The languid flow of Black Moon Circle‘s Andromeda is exceptionally well-suited to the vinyl treatment that Crispin Glover Records (distribution through Stickman Records outside Norway) has given it. I don’t know the pressing numbers for the late-2014 release, but the single LP arrives complemented by a CD in a quality matte/gloss cover with a thick sleeve for the record itself, the vinyl a gold and black swirl (solid gold or black also available) that matches the artwork of the sleeve, the front cover a play on the artwork for the Trondheim, Norway, three-piece’s 2014 self-titled debut (review here). It is a spacious presentation and that also fits with the musical thematic with which Black Moon Circle works on the five included tracks, recorded live instrumentally with guest appearances from Scott “Dr. Space” Heller of Øresund Space Collective (who also produced the first album) adding swirl to opener “The Machine on the Hill,” the subsequent “Jack’s Cold Sweat” and side B standout “Dragon,” and Marius Pettersen, who adds vocals to those of vocalist/bassist Øyvin Engan and guitarist/vocalist Vemund Engan on “The Machine on the Hill” and the 15-minute closing title-track, and the three-piece of the Engans and drummer Per Andreas Gulbrandsen show marked growth in expanding sound-wise and time-wise on their first outing, solidifying their craft with memorable tracks even as they leave room for the occasional psych freakout.
A guest spot from Heller is never going to hurt in that regard, and even as Øyvin‘s bass makes a rich tonal impression on “The Machine on the Hill,” “Jack’s Cold Sweat” takes the emerging duality in Black Moon Circle and runs with it, a blend of heavy psych jamming and grunge-styled heavy rock resulting in a memorable, heavy feel that’s laid back and exploratory but still reliant on structure to move forward. The foundation for the trio working in this style was laid on the self-titled, but as an opening salvo, “The Machine on the Hill” and “Jack’s Cold Sweat” delve further, and in terms of providing a shifting dynamic across Andromeda‘s span, the lack of synth on side A’s third cut, “Supernova,” winds up making it sound all the more spacious, a subtly shuffling snare from Gulbrandsen and warm bassline serving as the foundation for wafting guitar and the melodic, echoing vocals that wrap the album’s first half on a sweetly jamming note as the guitar leads the way out topped by a few last lines in a progression that one imagines could have easily kept going ad infinitum. On the CD, that leads directly into the near-nine-minute “Dragon,” but a vinyl flip to side B makes the introductory acoustic guitar of the latter track all the more distinct. The unplugged layer turns out to be the hallmark of the song and the theme it moves around, a carefully woven build given added pulse with the third and final synth guest spot. Sooner or later, Heller might have to just join this band.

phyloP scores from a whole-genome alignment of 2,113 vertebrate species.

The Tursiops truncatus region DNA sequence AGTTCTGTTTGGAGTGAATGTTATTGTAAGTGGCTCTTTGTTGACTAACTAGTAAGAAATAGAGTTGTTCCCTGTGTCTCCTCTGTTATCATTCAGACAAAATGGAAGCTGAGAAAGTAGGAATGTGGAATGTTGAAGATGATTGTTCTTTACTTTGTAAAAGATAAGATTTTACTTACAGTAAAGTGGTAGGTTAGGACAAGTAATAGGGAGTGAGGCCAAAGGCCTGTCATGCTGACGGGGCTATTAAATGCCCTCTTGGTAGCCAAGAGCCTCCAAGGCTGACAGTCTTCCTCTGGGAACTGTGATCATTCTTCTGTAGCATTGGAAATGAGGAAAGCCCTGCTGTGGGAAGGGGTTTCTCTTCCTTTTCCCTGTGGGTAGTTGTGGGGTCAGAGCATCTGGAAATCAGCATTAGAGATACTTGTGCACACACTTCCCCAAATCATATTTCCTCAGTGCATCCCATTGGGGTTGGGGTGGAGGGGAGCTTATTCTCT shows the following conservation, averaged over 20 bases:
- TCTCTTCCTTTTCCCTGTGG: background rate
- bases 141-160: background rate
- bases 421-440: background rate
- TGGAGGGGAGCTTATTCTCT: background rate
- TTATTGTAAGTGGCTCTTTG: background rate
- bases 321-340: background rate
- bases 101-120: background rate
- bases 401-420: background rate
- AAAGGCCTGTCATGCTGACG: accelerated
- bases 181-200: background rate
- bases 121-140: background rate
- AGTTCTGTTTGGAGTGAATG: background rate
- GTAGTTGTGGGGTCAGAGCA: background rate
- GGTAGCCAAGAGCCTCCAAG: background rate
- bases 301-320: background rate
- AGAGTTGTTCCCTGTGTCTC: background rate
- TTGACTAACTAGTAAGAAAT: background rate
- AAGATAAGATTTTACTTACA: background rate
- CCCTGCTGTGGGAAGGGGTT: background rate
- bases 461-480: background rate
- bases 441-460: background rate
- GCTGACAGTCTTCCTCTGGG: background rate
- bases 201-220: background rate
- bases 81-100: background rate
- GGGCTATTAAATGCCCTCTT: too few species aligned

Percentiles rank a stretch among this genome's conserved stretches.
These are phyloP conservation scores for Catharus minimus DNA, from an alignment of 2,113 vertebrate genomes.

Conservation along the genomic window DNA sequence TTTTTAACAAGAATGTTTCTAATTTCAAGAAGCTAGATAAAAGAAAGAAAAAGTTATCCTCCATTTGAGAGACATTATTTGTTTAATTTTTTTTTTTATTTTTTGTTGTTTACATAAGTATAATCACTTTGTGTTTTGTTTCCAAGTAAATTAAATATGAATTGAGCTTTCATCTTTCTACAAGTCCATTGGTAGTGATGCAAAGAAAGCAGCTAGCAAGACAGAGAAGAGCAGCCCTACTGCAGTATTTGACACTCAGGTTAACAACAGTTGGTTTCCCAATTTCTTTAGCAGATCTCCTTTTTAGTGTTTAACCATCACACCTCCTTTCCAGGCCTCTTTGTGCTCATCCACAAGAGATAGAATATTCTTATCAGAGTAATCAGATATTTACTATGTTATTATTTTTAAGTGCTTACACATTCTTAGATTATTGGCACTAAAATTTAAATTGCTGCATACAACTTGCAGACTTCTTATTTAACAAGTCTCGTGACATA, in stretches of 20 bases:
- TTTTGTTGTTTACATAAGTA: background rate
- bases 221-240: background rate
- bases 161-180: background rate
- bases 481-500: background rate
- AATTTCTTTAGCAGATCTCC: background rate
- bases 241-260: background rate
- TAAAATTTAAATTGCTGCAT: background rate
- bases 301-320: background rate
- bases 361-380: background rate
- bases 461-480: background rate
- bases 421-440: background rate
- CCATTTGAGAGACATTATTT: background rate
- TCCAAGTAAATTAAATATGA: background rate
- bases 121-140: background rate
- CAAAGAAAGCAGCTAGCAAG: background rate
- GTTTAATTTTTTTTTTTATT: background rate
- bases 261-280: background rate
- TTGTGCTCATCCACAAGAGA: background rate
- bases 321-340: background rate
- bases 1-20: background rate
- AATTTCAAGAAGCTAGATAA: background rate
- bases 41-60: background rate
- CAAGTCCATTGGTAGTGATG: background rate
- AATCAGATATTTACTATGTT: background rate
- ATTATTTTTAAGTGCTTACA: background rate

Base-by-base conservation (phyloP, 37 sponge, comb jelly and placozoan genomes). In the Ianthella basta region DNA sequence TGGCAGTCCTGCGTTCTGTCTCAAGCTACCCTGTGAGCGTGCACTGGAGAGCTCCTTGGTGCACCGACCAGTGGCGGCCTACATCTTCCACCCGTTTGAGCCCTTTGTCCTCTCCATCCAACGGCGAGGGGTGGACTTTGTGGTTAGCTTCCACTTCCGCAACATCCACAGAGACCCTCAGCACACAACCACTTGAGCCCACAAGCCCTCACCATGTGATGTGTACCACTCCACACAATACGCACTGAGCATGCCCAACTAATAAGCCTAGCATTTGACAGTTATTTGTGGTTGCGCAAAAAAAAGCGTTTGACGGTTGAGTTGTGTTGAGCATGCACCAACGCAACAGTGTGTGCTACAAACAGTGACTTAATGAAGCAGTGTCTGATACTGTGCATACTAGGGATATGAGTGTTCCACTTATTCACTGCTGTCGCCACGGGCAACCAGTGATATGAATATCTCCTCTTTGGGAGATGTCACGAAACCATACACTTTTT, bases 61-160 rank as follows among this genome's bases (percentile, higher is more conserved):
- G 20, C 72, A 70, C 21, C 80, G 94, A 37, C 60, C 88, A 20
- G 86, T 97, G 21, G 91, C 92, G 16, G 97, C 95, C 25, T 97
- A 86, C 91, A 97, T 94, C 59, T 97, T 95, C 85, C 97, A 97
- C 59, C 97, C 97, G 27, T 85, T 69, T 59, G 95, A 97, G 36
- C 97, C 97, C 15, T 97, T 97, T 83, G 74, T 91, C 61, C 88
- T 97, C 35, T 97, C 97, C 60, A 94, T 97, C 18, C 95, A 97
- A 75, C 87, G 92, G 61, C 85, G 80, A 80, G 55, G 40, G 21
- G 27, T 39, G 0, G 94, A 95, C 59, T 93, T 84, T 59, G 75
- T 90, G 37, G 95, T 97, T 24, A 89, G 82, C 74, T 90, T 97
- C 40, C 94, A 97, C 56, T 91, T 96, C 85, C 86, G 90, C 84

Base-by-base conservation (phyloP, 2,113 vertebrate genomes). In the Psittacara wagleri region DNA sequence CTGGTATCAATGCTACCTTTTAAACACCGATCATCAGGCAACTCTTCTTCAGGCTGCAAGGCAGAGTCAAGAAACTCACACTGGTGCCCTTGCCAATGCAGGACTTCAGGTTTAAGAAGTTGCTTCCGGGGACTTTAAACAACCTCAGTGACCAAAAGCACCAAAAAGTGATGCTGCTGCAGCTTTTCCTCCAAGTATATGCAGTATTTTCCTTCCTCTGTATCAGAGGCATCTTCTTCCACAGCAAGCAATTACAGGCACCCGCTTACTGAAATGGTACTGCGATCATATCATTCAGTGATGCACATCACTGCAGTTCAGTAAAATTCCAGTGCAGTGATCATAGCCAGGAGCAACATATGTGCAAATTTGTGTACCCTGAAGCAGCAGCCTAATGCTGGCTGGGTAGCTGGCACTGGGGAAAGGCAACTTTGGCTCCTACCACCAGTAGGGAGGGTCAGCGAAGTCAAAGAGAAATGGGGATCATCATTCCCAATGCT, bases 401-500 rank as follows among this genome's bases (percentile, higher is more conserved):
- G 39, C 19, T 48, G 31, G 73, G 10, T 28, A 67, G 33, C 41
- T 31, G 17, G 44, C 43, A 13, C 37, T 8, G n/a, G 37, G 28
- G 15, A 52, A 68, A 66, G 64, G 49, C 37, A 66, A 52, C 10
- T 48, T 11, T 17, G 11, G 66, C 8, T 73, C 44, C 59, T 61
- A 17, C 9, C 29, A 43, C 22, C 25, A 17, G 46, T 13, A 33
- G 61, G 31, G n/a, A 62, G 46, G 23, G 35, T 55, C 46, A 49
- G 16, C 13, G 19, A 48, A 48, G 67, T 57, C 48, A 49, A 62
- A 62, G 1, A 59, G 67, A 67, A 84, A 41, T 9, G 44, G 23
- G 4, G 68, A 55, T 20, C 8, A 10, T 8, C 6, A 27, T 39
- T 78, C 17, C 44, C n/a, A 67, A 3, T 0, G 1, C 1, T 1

Repetitions of the lines “I feel the dragon rising/I feel the dragon rising again” make for Andromeda‘s most resonant hook in “Dragon,” the far-back drums scaled to suit the acoustics in the earlier part of the song, coming forward later with a full-breadth kick-in of heavier tones and lead swirl, an engaging payoff topped with fading amp noise that provides transition into “Andromeda,” which closes out. Black Moon Circle‘s Black Moon Circle was structured similarly, with a longer opener and longer-than-that closer sandwiching shorter material, but Andromeda is longer and more developed, and its finale is likewise, the trio’s chemistry evident in the pre-freakout guitar swirl and the assured direction-pointing of the bass and drums. As one might expect, a jam takes off from the soothing verses, and a guitar solo drives home an organic peak that pushes through the last several minutes of the album, Black Moon Circle managing to affirm their songwriting by bringing back the chorus amidst all the surrounding movement. That’s impressive in itself, let alone the solo that follows, but by then their hypnotic prowess is well established. The progression at Vemund, Øyvin and Per show in these tracks (and how they blend them together) is no less fitting than the physical presentation of the album. It’s been a year since Black Moon Circle was released — “Dragon” was recorded earlier, but the rest was tracked April 5, 2014 according to the back cover — and in less than that time, trio whose name that album bears have learned from what they did on that outing and brought a sense of creative development to Andromeda. One can only hope they continue to evolve in such a manner and at such a rate.